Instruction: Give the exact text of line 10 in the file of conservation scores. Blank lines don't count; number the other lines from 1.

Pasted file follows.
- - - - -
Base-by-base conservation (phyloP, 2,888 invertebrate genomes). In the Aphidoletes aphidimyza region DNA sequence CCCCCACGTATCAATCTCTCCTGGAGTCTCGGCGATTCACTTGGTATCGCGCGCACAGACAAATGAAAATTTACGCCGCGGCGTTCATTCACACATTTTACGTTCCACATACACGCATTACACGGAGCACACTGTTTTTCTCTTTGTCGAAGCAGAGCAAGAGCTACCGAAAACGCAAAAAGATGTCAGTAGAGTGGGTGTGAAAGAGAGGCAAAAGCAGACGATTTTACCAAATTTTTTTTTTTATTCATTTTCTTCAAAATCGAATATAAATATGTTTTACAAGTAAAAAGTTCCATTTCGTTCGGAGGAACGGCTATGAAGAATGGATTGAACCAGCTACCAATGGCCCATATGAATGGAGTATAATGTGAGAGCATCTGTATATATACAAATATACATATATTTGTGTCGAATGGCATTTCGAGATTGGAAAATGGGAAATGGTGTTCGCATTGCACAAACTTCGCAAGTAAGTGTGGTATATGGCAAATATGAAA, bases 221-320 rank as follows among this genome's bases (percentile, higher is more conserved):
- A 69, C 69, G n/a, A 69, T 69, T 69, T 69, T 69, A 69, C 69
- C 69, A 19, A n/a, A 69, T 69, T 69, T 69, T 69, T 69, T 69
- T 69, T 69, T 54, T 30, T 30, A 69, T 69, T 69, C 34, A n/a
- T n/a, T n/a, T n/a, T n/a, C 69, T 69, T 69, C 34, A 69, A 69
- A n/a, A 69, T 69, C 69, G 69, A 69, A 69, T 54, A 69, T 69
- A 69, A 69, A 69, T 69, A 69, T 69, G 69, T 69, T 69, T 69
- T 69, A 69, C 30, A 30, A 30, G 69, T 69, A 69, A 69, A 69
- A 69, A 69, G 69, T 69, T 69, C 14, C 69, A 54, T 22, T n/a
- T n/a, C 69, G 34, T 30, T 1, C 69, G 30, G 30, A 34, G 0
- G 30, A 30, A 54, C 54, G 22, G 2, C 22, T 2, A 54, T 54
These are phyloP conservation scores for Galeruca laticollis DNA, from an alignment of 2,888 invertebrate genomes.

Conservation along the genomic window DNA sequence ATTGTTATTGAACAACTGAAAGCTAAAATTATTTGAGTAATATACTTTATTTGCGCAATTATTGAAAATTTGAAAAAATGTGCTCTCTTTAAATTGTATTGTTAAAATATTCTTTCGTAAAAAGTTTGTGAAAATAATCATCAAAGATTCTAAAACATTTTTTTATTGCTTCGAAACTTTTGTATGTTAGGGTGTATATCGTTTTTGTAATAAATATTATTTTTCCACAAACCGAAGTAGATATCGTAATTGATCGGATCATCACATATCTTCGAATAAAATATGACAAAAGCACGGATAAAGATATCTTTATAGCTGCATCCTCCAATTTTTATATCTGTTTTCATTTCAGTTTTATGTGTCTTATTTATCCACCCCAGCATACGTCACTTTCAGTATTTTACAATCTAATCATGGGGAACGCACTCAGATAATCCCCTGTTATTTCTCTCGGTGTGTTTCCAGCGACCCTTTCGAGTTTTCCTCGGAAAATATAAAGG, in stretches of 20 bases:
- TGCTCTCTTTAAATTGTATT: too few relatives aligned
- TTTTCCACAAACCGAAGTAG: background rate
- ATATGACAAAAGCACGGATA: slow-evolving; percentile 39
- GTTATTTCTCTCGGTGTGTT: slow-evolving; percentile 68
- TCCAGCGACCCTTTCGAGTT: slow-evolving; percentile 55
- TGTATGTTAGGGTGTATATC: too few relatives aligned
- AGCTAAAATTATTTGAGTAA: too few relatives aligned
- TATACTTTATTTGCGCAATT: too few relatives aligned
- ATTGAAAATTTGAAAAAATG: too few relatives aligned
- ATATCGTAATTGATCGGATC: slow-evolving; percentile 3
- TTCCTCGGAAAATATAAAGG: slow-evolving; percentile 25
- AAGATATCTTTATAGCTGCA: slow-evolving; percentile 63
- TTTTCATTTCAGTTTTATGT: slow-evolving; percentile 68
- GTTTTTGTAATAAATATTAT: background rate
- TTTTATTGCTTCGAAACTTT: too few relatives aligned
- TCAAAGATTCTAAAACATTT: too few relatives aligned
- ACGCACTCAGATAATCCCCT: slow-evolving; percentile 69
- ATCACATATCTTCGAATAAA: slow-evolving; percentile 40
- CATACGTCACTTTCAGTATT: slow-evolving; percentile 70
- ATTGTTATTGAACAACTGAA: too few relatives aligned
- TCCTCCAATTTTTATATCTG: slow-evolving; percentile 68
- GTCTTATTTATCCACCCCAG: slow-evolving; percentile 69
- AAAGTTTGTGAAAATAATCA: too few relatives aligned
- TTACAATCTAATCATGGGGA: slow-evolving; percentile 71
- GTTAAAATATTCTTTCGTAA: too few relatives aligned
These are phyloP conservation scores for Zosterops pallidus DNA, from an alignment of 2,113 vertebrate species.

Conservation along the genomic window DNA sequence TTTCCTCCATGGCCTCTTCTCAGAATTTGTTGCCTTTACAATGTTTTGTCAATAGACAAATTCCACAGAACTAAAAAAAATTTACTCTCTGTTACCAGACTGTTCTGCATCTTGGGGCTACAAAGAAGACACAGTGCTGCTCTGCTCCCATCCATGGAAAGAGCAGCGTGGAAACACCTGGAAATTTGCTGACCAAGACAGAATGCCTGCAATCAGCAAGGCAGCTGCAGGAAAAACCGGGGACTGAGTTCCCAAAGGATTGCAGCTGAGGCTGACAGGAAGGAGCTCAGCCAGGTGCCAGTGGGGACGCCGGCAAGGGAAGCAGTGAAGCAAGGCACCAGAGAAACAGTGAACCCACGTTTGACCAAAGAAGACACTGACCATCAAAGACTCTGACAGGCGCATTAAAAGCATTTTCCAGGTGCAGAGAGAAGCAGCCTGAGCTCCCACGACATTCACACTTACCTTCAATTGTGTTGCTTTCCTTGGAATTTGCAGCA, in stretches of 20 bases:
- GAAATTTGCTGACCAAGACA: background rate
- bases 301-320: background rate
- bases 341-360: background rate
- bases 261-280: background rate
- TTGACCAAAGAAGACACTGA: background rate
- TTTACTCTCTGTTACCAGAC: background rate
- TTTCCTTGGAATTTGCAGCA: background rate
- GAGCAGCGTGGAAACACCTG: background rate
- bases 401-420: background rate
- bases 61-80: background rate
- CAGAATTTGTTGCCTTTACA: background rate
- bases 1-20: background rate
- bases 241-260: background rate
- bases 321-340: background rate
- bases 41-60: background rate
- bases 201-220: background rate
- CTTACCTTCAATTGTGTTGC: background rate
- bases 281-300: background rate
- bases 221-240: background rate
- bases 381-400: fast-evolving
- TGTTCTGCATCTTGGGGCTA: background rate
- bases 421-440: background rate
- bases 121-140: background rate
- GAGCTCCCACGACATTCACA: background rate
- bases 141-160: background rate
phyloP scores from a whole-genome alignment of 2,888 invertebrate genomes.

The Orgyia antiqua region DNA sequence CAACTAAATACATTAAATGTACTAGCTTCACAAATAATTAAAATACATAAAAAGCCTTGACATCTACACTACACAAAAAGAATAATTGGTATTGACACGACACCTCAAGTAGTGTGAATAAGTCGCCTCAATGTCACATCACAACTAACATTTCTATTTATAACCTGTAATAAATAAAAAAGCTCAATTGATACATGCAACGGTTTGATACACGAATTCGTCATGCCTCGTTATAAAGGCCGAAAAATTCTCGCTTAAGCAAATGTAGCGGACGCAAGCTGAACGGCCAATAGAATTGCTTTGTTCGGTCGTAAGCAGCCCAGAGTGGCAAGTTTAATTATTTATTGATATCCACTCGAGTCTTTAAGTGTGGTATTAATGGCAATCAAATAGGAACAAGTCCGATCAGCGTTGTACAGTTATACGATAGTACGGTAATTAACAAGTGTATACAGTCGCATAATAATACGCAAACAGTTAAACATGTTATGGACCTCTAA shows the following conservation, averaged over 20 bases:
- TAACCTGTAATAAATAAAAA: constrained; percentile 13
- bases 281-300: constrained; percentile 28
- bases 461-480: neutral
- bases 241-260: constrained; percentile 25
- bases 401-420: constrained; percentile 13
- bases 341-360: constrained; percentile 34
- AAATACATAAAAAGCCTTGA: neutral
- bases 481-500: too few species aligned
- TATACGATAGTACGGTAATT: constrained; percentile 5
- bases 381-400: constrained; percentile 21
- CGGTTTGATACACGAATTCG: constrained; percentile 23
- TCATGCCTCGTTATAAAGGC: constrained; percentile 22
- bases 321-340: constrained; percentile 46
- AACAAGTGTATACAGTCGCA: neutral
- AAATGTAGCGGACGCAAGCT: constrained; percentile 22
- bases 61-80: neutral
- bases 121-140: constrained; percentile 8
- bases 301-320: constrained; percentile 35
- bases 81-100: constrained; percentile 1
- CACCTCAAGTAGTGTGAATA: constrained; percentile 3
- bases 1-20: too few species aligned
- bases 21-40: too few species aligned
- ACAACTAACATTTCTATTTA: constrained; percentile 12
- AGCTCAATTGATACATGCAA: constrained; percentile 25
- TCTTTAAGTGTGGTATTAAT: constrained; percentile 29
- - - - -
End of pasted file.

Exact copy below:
- T n/a, C 69, G 34, T 30, T 1, C 69, G 30, G 30, A 34, G 0